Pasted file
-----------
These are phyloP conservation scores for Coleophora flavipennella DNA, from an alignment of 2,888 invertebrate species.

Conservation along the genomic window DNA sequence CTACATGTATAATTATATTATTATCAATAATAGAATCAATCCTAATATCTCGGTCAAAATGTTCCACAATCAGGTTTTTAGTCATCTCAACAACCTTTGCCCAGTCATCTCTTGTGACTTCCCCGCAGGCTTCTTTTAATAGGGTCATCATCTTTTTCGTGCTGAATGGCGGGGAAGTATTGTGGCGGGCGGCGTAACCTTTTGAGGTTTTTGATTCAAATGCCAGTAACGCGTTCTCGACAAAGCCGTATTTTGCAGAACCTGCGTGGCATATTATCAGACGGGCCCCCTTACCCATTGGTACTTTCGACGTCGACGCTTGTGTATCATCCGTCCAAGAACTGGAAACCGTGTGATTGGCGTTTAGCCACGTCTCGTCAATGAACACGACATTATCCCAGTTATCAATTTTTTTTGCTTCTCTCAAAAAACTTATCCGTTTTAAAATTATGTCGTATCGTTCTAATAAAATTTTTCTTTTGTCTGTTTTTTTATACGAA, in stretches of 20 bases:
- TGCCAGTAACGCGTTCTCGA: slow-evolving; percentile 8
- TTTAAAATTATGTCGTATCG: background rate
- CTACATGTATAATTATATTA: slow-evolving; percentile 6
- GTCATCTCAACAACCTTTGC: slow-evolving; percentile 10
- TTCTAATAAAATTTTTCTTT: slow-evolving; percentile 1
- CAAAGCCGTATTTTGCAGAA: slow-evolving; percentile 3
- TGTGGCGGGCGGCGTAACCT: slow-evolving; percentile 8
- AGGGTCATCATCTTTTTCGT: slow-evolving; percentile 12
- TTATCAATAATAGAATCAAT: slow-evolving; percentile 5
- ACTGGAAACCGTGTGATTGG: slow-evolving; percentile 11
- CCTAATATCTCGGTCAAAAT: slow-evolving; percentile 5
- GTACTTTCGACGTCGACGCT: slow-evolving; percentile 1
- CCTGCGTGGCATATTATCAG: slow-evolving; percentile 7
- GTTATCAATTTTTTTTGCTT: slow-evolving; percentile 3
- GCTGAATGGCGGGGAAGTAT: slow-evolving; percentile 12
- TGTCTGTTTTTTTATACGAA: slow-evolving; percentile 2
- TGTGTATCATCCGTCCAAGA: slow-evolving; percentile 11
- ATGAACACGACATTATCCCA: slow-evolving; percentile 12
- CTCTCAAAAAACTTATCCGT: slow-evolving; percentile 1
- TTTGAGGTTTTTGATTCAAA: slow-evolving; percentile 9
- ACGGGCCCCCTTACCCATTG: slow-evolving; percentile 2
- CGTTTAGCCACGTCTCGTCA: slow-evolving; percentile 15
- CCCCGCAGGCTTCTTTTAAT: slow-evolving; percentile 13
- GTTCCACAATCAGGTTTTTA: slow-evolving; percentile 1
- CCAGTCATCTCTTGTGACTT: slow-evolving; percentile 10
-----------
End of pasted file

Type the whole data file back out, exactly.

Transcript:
These are phyloP conservation scores for Coleophora flavipennella DNA, from an alignment of 2,888 invertebrate species.

Conservation along the genomic window DNA sequence CTACATGTATAATTATATTATTATCAATAATAGAATCAATCCTAATATCTCGGTCAAAATGTTCCACAATCAGGTTTTTAGTCATCTCAACAACCTTTGCCCAGTCATCTCTTGTGACTTCCCCGCAGGCTTCTTTTAATAGGGTCATCATCTTTTTCGTGCTGAATGGCGGGGAAGTATTGTGGCGGGCGGCGTAACCTTTTGAGGTTTTTGATTCAAATGCCAGTAACGCGTTCTCGACAAAGCCGTATTTTGCAGAACCTGCGTGGCATATTATCAGACGGGCCCCCTTACCCATTGGTACTTTCGACGTCGACGCTTGTGTATCATCCGTCCAAGAACTGGAAACCGTGTGATTGGCGTTTAGCCACGTCTCGTCAATGAACACGACATTATCCCAGTTATCAATTTTTTTTGCTTCTCTCAAAAAACTTATCCGTTTTAAAATTATGTCGTATCGTTCTAATAAAATTTTTCTTTTGTCTGTTTTTTTATACGAA, in stretches of 20 bases:
- TGCCAGTAACGCGTTCTCGA: slow-evolving; percentile 8
- TTTAAAATTATGTCGTATCG: background rate
- CTACATGTATAATTATATTA: slow-evolving; percentile 6
- GTCATCTCAACAACCTTTGC: slow-evolving; percentile 10
- TTCTAATAAAATTTTTCTTT: slow-evolving; percentile 1
- CAAAGCCGTATTTTGCAGAA: slow-evolving; percentile 3
- TGTGGCGGGCGGCGTAACCT: slow-evolving; percentile 8
- AGGGTCATCATCTTTTTCGT: slow-evolving; percentile 12
- TTATCAATAATAGAATCAAT: slow-evolving; percentile 5
- ACTGGAAACCGTGTGATTGG: slow-evolving; percentile 11
- CCTAATATCTCGGTCAAAAT: slow-evolving; percentile 5
- GTACTTTCGACGTCGACGCT: slow-evolving; percentile 1
- CCTGCGTGGCATATTATCAG: slow-evolving; percentile 7
- GTTATCAATTTTTTTTGCTT: slow-evolving; percentile 3
- GCTGAATGGCGGGGAAGTAT: slow-evolving; percentile 12
- TGTCTGTTTTTTTATACGAA: slow-evolving; percentile 2
- TGTGTATCATCCGTCCAAGA: slow-evolving; percentile 11
- ATGAACACGACATTATCCCA: slow-evolving; percentile 12
- CTCTCAAAAAACTTATCCGT: slow-evolving; percentile 1
- TTTGAGGTTTTTGATTCAAA: slow-evolving; percentile 9
- ACGGGCCCCCTTACCCATTG: slow-evolving; percentile 2
- CGTTTAGCCACGTCTCGTCA: slow-evolving; percentile 15
- CCCCGCAGGCTTCTTTTAAT: slow-evolving; percentile 13
- GTTCCACAATCAGGTTTTTA: slow-evolving; percentile 1
- CCAGTCATCTCTTGTGACTT: slow-evolving; percentile 10